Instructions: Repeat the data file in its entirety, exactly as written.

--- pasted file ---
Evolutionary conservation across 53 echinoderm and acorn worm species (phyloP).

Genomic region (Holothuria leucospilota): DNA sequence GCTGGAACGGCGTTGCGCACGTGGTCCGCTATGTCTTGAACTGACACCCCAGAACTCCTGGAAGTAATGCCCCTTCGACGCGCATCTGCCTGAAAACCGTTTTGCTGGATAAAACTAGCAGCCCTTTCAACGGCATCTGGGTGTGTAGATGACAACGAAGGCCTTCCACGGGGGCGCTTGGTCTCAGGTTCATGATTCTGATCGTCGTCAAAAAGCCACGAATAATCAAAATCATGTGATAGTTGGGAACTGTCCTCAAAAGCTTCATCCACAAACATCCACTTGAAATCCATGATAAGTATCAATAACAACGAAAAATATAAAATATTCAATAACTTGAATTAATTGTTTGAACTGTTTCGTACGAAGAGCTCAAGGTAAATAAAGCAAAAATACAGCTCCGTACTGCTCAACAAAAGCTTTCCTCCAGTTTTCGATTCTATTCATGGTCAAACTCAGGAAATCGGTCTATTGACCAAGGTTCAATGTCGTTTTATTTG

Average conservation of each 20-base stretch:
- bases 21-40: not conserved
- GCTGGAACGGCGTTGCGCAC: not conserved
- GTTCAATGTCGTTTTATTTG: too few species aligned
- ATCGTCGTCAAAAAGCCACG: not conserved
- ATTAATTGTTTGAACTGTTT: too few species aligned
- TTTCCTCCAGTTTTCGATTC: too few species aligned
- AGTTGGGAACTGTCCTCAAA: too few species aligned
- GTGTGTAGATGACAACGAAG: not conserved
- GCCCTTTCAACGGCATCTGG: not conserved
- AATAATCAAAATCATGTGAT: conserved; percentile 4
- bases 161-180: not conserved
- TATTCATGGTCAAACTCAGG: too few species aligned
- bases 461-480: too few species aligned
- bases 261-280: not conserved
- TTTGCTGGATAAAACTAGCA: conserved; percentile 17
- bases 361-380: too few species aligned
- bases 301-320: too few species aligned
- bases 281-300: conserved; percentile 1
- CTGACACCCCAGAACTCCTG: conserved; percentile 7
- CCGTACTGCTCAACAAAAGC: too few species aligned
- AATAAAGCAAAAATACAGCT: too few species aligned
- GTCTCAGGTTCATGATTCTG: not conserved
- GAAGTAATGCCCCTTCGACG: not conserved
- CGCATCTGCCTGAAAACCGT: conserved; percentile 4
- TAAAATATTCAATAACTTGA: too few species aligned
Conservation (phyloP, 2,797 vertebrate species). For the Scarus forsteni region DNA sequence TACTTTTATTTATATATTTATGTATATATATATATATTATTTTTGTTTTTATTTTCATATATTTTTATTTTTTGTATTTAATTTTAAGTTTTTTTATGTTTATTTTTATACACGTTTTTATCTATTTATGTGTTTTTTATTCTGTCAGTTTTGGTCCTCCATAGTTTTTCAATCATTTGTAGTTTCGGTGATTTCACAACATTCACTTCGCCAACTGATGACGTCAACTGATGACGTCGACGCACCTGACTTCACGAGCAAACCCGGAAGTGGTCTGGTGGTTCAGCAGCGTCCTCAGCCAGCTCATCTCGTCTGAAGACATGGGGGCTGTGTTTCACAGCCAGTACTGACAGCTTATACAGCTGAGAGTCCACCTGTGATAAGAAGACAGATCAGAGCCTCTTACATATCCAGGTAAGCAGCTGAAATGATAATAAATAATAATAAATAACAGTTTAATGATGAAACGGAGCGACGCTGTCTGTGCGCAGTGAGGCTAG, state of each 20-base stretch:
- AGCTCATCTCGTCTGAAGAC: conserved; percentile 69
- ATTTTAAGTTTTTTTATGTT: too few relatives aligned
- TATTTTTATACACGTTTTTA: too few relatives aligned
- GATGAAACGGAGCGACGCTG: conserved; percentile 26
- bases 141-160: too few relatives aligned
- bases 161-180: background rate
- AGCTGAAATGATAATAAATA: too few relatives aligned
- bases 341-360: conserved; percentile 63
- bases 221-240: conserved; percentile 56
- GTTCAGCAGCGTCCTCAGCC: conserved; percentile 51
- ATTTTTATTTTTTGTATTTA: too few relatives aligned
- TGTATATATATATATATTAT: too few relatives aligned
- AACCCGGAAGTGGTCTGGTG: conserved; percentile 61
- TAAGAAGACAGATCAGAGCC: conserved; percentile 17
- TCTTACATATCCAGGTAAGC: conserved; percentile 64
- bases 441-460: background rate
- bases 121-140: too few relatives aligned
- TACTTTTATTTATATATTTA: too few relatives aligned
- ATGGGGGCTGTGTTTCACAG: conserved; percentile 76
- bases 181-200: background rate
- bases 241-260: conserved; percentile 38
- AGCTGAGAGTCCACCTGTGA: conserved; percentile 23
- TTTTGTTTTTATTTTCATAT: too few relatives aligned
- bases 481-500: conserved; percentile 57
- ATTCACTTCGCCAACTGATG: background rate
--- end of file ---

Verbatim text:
Evolutionary conservation across 53 echinoderm and acorn worm species (phyloP).

Genomic region (Holothuria leucospilota): DNA sequence GCTGGAACGGCGTTGCGCACGTGGTCCGCTATGTCTTGAACTGACACCCCAGAACTCCTGGAAGTAATGCCCCTTCGACGCGCATCTGCCTGAAAACCGTTTTGCTGGATAAAACTAGCAGCCCTTTCAACGGCATCTGGGTGTGTAGATGACAACGAAGGCCTTCCACGGGGGCGCTTGGTCTCAGGTTCATGATTCTGATCGTCGTCAAAAAGCCACGAATAATCAAAATCATGTGATAGTTGGGAACTGTCCTCAAAAGCTTCATCCACAAACATCCACTTGAAATCCATGATAAGTATCAATAACAACGAAAAATATAAAATATTCAATAACTTGAATTAATTGTTTGAACTGTTTCGTACGAAGAGCTCAAGGTAAATAAAGCAAAAATACAGCTCCGTACTGCTCAACAAAAGCTTTCCTCCAGTTTTCGATTCTATTCATGGTCAAACTCAGGAAATCGGTCTATTGACCAAGGTTCAATGTCGTTTTATTTG

Average conservation of each 20-base stretch:
- bases 21-40: not conserved
- GCTGGAACGGCGTTGCGCAC: not conserved
- GTTCAATGTCGTTTTATTTG: too few species aligned
- ATCGTCGTCAAAAAGCCACG: not conserved
- ATTAATTGTTTGAACTGTTT: too few species aligned
- TTTCCTCCAGTTTTCGATTC: too few species aligned
- AGTTGGGAACTGTCCTCAAA: too few species aligned
- GTGTGTAGATGACAACGAAG: not conserved
- GCCCTTTCAACGGCATCTGG: not conserved
- AATAATCAAAATCATGTGAT: conserved; percentile 4
- bases 161-180: not conserved
- TATTCATGGTCAAACTCAGG: too few species aligned
- bases 461-480: too few species aligned
- bases 261-280: not conserved
- TTTGCTGGATAAAACTAGCA: conserved; percentile 17
- bases 361-380: too few species aligned
- bases 301-320: too few species aligned
- bases 281-300: conserved; percentile 1
- CTGACACCCCAGAACTCCTG: conserved; percentile 7
- CCGTACTGCTCAACAAAAGC: too few species aligned
- AATAAAGCAAAAATACAGCT: too few species aligned
- GTCTCAGGTTCATGATTCTG: not conserved
- GAAGTAATGCCCCTTCGACG: not conserved
- CGCATCTGCCTGAAAACCGT: conserved; percentile 4
- TAAAATATTCAATAACTTGA: too few species aligned
Conservation (phyloP, 2,797 vertebrate species). For the Scarus forsteni region DNA sequence TACTTTTATTTATATATTTATGTATATATATATATATTATTTTTGTTTTTATTTTCATATATTTTTATTTTTTGTATTTAATTTTAAGTTTTTTTATGTTTATTTTTATACACGTTTTTATCTATTTATGTGTTTTTTATTCTGTCAGTTTTGGTCCTCCATAGTTTTTCAATCATTTGTAGTTTCGGTGATTTCACAACATTCACTTCGCCAACTGATGACGTCAACTGATGACGTCGACGCACCTGACTTCACGAGCAAACCCGGAAGTGGTCTGGTGGTTCAGCAGCGTCCTCAGCCAGCTCATCTCGTCTGAAGACATGGGGGCTGTGTTTCACAGCCAGTACTGACAGCTTATACAGCTGAGAGTCCACCTGTGATAAGAAGACAGATCAGAGCCTCTTACATATCCAGGTAAGCAGCTGAAATGATAATAAATAATAATAAATAACAGTTTAATGATGAAACGGAGCGACGCTGTCTGTGCGCAGTGAGGCTAG, state of each 20-base stretch:
- AGCTCATCTCGTCTGAAGAC: conserved; percentile 69
- ATTTTAAGTTTTTTTATGTT: too few relatives aligned
- TATTTTTATACACGTTTTTA: too few relatives aligned
- GATGAAACGGAGCGACGCTG: conserved; percentile 26
- bases 141-160: too few relatives aligned
- bases 161-180: background rate
- AGCTGAAATGATAATAAATA: too few relatives aligned
- bases 341-360: conserved; percentile 63
- bases 221-240: conserved; percentile 56
- GTTCAGCAGCGTCCTCAGCC: conserved; percentile 51
- ATTTTTATTTTTTGTATTTA: too few relatives aligned
- TGTATATATATATATATTAT: too few relatives aligned
- AACCCGGAAGTGGTCTGGTG: conserved; percentile 61
- TAAGAAGACAGATCAGAGCC: conserved; percentile 17
- TCTTACATATCCAGGTAAGC: conserved; percentile 64
- bases 441-460: background rate
- bases 121-140: too few relatives aligned
- TACTTTTATTTATATATTTA: too few relatives aligned
- ATGGGGGCTGTGTTTCACAG: conserved; percentile 76
- bases 181-200: background rate
- bases 241-260: conserved; percentile 38
- AGCTGAGAGTCCACCTGTGA: conserved; percentile 23
- TTTTGTTTTTATTTTCATAT: too few relatives aligned
- bases 481-500: conserved; percentile 57
- ATTCACTTCGCCAACTGATG: background rate